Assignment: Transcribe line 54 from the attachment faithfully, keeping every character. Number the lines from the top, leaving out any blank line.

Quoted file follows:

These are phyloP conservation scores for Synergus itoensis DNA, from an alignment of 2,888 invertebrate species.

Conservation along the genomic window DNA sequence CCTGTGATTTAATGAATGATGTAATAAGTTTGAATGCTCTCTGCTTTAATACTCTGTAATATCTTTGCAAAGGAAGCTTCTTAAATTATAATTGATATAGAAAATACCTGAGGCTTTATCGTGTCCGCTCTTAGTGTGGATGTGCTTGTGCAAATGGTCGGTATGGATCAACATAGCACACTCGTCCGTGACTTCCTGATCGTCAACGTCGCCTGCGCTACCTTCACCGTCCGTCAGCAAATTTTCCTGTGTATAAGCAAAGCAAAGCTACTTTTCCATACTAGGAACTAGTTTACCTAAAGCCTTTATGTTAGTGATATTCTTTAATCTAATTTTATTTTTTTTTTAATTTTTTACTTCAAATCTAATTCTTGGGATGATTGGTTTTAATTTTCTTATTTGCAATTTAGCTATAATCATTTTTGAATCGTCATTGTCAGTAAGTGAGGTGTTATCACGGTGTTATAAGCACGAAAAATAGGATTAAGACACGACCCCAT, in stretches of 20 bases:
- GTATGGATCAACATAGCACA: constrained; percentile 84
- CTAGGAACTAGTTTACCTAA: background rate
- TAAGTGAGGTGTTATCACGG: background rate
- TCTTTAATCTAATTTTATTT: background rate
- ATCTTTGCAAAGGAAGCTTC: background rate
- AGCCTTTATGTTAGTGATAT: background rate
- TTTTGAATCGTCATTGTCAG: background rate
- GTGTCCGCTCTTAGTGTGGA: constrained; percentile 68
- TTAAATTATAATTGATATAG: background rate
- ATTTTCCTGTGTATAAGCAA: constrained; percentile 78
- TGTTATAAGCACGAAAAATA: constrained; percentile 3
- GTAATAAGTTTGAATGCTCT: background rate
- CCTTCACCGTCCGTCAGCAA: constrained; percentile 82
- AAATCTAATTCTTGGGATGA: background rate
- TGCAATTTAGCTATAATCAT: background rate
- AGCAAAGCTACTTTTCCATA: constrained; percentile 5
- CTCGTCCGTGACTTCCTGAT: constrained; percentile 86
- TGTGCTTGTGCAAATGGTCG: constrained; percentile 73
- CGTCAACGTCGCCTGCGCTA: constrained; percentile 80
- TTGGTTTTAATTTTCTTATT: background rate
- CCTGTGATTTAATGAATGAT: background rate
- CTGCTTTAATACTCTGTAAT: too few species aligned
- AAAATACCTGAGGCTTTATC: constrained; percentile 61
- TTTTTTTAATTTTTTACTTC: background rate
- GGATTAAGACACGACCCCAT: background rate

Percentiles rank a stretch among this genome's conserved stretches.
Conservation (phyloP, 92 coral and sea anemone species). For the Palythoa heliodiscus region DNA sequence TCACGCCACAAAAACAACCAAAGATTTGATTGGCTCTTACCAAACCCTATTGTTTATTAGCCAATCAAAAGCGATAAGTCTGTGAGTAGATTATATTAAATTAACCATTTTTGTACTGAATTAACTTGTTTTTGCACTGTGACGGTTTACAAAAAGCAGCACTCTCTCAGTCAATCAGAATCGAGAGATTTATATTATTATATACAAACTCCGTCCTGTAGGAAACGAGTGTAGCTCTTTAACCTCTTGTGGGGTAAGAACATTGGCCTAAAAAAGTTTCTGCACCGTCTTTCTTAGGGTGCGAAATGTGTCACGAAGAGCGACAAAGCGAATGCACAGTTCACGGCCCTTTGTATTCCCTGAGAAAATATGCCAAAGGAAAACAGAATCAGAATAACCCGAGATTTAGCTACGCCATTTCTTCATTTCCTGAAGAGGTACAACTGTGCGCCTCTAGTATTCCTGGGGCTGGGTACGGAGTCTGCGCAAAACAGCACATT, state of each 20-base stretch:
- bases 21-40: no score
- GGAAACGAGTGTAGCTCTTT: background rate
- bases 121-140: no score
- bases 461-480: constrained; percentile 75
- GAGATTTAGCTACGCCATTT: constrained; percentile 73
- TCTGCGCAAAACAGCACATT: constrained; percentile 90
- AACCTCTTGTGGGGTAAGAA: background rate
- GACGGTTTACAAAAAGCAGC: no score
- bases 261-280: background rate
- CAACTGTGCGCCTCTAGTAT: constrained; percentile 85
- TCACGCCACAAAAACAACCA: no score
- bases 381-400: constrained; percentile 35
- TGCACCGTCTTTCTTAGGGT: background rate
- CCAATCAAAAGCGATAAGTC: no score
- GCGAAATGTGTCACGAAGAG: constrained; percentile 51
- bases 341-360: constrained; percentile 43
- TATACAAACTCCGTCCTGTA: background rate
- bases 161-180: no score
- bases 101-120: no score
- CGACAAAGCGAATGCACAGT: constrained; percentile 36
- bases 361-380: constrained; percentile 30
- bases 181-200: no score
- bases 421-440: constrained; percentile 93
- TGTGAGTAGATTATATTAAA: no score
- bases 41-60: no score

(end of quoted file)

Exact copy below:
- bases 41-60: no score